Bohannon RW, Smith MB. Interrater reliability of a modified Ashworth scale of muscle spasticity. Phys Ther. 1987;67(2):206–207.


Mahoney FI, Barthel DW. Functional evaluation: the Barthel Index. Md state Med J. 1965;14:61–65.


Nilchaikovit T, Lortrakul M, Phisansuthideth U. Development of Thai version of Hospital Anxiety and Depression Scale in cancer patients. J Psychiatr Assoc Thai. 1996;41(1):18–30.


Zigmond AS, Snaith RP. The Hospital Anxiety and Depression Scale. Acta Psychiatr Scand. 1983;67(6):361–370.


Bjelland I, Dahl AA, Haug TT, Neckelmann D. The validity of the Hospital Anxiety and Depression Scale: an updated literature review. J Psychosom Res. 2002;52(2):69–77.


Phattharayuttawat S, Ngamthipwatthana T, Pitiyawaranun B. The development of the Pictorial Thai Quality of Life. J Med Assoc Thai. 2005;88(11):1605–1618.


Barros Galvao SC, Borba Costa dos Santos R, Borba dos Santos P, Cabral ME, Monte-Silva K. Efficacy of coupling repetitive transcranial magnetic stimulation and physical therapy to reduce upper-limb spasticity in patients with stroke: a randomized controlled trial. Arch Phys Med Rehabil. 2014;95(2):222–229.


Kotila M, Waltimo O, Niemi ML, Laaksonen R, Lempinen M. The profile of recovery from stroke and factors influencing outcome. Stroke. 1984;15(6):1039–1044.


Diego MA, Field T. Moderate pressure massage elicits a parasympathetic nervous system response. Int J Neurosci. 2009;119(5):630–638.


Jorm AF, Christensen H, Griffiths KM, Parslow RA, Rodgers B, Blewitt KA. Effectiveness of complementary and self-help treatments for anxiety disorders. Med J Aust. 2004;181(7 Suppl):S29–S46.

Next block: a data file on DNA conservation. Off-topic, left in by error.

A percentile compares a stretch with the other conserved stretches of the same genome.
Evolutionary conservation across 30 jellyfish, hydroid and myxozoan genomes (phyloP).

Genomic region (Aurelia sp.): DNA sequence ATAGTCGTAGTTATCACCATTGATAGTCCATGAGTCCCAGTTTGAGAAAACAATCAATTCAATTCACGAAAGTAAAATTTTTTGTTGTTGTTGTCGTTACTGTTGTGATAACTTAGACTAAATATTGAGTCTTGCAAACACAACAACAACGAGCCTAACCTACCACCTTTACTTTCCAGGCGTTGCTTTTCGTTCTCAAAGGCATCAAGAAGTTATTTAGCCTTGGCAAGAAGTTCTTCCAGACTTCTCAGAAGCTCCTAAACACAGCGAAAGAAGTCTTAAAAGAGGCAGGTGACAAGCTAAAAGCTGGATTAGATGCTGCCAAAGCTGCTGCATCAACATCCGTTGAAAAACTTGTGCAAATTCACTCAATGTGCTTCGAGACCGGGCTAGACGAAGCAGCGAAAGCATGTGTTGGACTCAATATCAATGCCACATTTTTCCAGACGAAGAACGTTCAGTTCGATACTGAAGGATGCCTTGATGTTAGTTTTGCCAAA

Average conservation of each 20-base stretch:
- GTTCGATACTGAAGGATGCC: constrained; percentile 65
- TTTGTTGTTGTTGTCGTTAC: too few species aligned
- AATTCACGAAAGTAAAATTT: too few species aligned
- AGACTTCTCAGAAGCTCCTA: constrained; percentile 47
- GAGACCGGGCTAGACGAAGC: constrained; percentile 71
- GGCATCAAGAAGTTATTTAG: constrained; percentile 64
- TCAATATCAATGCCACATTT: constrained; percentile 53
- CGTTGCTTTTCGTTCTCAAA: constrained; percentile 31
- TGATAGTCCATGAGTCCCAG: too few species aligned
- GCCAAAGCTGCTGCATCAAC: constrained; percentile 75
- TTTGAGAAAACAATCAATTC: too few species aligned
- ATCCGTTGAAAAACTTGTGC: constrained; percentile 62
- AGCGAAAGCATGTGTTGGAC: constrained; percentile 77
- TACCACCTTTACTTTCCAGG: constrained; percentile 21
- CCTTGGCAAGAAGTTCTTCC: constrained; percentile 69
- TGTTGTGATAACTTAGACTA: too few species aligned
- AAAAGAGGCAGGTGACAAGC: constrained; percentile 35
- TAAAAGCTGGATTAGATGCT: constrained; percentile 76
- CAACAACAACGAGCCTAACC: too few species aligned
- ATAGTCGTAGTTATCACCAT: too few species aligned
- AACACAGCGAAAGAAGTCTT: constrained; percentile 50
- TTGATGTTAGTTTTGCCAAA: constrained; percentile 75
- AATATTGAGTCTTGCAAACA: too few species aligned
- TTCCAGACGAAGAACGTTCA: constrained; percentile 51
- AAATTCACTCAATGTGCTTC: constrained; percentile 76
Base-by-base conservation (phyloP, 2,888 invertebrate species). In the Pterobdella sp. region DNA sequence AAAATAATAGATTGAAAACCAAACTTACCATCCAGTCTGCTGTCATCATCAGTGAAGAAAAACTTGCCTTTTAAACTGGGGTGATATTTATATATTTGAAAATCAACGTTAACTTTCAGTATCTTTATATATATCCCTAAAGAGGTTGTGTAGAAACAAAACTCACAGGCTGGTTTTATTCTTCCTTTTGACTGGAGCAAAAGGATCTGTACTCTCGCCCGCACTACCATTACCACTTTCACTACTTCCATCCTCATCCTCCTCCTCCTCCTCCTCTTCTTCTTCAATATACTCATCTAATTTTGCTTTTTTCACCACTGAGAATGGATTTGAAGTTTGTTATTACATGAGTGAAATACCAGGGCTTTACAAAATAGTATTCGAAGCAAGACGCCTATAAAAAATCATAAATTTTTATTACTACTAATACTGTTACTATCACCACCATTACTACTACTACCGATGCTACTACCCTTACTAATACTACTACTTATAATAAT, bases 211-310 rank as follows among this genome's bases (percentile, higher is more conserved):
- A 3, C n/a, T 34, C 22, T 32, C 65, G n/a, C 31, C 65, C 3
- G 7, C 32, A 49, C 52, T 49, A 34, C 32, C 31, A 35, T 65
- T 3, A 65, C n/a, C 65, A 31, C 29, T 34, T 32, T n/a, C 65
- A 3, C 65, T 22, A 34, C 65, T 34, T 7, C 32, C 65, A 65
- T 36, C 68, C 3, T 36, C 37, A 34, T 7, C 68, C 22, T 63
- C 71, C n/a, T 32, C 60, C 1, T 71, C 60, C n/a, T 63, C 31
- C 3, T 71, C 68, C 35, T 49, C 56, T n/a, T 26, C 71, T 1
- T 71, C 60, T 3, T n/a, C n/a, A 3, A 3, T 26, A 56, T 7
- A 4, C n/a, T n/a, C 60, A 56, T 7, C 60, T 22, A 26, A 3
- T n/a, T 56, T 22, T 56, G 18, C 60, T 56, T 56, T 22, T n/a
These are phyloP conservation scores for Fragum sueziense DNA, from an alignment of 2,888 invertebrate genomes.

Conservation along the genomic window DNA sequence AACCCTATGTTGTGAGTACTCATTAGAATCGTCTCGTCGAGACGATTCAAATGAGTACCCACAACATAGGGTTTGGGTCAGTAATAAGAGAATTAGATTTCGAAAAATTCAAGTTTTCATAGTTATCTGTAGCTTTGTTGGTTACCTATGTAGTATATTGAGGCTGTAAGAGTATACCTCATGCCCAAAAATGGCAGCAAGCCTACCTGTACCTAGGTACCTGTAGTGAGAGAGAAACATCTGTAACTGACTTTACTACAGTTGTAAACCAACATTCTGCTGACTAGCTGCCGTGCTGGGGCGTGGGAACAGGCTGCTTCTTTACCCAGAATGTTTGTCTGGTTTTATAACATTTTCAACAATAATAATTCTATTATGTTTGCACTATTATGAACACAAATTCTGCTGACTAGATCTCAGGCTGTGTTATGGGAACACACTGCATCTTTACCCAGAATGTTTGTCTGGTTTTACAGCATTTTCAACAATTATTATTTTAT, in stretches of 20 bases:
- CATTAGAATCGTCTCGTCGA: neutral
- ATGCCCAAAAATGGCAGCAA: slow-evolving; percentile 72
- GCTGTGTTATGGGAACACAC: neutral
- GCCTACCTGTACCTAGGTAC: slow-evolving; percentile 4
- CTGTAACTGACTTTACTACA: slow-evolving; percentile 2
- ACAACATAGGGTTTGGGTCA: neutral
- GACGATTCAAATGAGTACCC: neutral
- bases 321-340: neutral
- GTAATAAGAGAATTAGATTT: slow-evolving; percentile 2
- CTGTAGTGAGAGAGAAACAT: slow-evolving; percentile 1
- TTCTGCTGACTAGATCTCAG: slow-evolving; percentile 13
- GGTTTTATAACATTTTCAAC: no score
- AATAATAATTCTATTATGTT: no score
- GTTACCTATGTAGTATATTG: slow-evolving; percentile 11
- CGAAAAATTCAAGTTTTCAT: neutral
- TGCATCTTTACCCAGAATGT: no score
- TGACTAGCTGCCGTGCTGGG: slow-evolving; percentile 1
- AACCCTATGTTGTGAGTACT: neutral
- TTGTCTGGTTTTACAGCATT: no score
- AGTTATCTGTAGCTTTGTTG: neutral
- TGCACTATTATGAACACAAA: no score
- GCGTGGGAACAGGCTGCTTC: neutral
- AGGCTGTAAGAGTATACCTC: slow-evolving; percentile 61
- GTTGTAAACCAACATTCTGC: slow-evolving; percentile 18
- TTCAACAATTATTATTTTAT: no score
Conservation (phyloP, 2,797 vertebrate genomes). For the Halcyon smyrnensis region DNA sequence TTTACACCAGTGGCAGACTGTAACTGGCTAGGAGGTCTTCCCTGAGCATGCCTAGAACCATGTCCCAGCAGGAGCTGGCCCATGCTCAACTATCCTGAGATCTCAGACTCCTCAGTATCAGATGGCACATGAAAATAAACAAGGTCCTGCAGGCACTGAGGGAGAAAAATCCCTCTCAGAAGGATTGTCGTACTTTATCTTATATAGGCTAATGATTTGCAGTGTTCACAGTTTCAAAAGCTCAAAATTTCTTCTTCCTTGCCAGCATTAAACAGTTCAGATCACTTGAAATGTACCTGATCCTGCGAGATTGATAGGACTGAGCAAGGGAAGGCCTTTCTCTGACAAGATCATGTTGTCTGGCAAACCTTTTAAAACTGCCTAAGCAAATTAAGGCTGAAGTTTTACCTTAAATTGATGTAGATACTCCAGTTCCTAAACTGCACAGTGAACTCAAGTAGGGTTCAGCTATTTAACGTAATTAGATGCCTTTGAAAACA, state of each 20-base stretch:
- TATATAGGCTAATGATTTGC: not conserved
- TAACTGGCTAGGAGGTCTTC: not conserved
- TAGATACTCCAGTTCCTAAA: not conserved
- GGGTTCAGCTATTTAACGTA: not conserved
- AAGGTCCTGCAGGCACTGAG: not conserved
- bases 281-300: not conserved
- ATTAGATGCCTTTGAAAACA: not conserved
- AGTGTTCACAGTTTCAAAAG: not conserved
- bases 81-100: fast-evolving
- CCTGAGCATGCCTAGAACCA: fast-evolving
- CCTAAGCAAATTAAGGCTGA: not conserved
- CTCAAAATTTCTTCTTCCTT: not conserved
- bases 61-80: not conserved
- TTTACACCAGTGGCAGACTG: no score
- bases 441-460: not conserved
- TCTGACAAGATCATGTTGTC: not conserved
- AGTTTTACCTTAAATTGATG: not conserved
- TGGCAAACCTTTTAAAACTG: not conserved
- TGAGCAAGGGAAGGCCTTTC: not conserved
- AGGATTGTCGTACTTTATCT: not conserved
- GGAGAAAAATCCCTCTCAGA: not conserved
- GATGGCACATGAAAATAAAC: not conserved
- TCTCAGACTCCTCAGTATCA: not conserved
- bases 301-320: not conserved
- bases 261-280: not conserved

Moyer CA, Rounds J, Hannum JW. A Meta-analysis of massage therapy research. Psychol Bull. 2004;130(1):3–18.


van der Riet P, Dedkhard S, Srithong K. Complementary therapies in rehabilitation: stroke patients’ narratives. Part 2. J Clin Nurs. 2012; 21(5–6):668–676.


Wissel J, Schelosky LD, Scott J, Christe W, Faiss JH, Mueller J. Early development of spasticity following stroke: a prospective, observational trial. J Neurol. 2010;257(7):1067–1072.


Coupar F, Pollock A, Rowe P, Weir C, Langhorne P. Predictors of upper limb recovery after stroke: a systematic review and meta-analysis. Clin Rehabil. 2012;26(4):291–313.


Duncan PW, Samsa GP, Weinberger M, et al. Health status of individuals with mild stroke. Stroke. 1997;28(4):740–745.

Supplementary material

Table S1 Step, area, and duration of traditional Thai massage protocol
Notes: In steps 1, 5, 6, and 7, the subject was lying supine. In steps 2–4, the subject was lying on their non-affected side. In steps 8–10, the subject was in a sitting position.
Abbreviations: BML, basic massage lines; MaSP, major signal points.

Creative Commons License This work is published and licensed by Dove Medical Press Limited. The full terms of this license are available at and incorporate the Creative Commons Attribution - Non Commercial (unported, v3.0) License. By accessing the work you hereby accept the Terms. Non-commercial uses of the work are permitted without any further permission from Dove Medical Press Limited, provided the work is properly attributed. For permission for commercial use of this work, please see paragraphs 4.2 and 5 of our Terms.

Download Article [PDF]